So we’ve done some thinking about group learning skills and what’s needed for a successful collaboration. But, let’s get to talking about learning and collaboration with web tools. Whether you’re trying to collaborate within the same classroom or across the globe, I find that web tools have many advantages:
- They allow for both synchronous and asynchronous collaboration.
- Keeping up with the current version and changes made to a final product is easy.
- The community can be either open or closed, public or private, and can evolve during the creation process.
Whenever I work with teachers to plan a project using web tools, we first focus on the intended learning outcomes. We do this by beginning with an action statement – what will students actually do during this activity? The idea is to have the teacher determine the cognitive level of the activity and make sure it matches their intention. Some examples from recent projects are:
English: “I want students to describe the motivations and personal traits of the major characters in Chaucer’s Canterbury tales and analyze how these traits are clues to the character’s actions within the Tale.” The resulting project, ChaucerSpace, had students translate sections of Chaucer and create MySpace style pages for their assigned pilgrim.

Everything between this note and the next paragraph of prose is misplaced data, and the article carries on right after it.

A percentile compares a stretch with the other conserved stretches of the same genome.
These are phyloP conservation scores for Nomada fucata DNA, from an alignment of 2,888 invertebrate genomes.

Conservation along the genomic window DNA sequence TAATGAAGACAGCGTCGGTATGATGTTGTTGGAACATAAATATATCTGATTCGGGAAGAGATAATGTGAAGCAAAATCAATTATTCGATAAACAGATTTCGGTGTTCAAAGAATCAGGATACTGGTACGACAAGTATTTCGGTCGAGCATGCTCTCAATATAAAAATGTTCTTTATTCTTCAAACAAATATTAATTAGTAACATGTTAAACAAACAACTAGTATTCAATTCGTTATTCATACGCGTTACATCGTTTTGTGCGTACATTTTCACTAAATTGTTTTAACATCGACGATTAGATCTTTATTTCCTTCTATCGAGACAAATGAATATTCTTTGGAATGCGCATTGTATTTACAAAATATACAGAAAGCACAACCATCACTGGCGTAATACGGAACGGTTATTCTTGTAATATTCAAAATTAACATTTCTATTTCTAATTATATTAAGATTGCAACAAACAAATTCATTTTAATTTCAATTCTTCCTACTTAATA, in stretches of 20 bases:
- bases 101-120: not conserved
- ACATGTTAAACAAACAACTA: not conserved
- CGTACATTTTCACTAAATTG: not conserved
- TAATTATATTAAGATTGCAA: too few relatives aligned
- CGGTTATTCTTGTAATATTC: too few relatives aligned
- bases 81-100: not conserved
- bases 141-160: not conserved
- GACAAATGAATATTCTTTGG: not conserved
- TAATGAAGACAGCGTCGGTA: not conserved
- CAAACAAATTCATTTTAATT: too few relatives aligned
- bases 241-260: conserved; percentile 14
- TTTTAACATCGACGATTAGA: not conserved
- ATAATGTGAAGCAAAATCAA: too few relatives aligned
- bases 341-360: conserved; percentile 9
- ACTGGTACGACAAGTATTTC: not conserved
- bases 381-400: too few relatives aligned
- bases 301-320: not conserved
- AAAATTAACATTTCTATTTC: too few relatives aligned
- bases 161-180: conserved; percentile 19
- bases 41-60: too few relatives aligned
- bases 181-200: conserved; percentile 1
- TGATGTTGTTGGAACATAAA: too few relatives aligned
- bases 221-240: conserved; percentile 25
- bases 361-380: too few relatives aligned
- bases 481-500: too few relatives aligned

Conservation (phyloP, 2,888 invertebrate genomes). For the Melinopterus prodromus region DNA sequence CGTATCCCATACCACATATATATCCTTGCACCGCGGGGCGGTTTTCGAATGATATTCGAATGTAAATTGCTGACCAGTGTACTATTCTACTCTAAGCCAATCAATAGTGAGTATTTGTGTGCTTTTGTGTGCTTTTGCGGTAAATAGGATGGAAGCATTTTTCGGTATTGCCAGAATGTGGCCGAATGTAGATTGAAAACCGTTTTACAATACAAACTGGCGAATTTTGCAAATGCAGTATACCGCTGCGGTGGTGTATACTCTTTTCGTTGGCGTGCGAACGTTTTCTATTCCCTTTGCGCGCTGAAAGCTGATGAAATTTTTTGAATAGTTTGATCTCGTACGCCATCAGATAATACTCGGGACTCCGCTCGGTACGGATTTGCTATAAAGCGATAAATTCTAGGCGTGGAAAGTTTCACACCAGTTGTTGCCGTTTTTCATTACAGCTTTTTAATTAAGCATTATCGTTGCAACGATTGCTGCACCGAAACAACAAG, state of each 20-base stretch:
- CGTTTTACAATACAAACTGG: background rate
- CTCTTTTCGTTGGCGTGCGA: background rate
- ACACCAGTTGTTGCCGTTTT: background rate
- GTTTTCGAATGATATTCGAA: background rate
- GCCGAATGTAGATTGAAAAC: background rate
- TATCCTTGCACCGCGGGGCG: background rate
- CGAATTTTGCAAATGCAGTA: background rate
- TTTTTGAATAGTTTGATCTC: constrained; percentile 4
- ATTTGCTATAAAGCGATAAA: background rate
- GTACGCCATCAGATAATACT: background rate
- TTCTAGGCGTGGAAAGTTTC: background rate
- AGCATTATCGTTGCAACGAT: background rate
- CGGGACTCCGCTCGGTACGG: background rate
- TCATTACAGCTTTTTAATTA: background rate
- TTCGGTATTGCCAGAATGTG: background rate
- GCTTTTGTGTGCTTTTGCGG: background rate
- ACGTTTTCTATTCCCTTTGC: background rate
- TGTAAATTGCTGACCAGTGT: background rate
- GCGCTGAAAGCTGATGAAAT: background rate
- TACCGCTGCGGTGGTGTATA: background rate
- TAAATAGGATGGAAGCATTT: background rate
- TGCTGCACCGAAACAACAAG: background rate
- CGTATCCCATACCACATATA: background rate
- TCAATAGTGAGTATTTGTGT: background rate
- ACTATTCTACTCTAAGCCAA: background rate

Chemistry: “I want students to summarize the contributions of selected scientists to Atomic theories.” The final product was a series of Glogster posters created by groups of students.
Biology: “I want students to explain why an assigned animal is a member of a particular phylum, subphylum, or class and describe how it performs the seven functions needed for survival.” The students in this class created a wiki where they took on the role of an animal and wrote their report from the animal’s perspective.
Math: “I want students to create a digital lifestyles survey, analyze the trends and share insights from the survey, then compare and contrast their use of digital tools with that of their teachers.” This project used Google Docs, Spreadsheets and Forms to create the survey, analyze the results, and then report the findings.
Once we’ve determined what students should learn, we begin to look at tools that will accomplish the goals as well as strategies that allow for collaboration. In the examples above, the teachers created project outlines using Wikis, Glogster, Google Docs and Forms, but there are dozens of tools they could have chosen.
To help match web tools with learning outcomes, a group of fellow teachers and I have begun to create an online database (collaboratively, of course!) that allows teachers to select a Bloom’s cognitive level and/or a multiple intelligence and find web tools that will support their learning goals. Called LOTS (The Learning Outcomes TechSite) it’s a work in progress, but one I’m excited about because I hope it will simplify the task of matching learning to web tools.
So, now it’s your turn. What are the web tools you’ve explored either personally or with a class? What projects have you done or would you like to do with your students? Share your experiences and thoughts with us!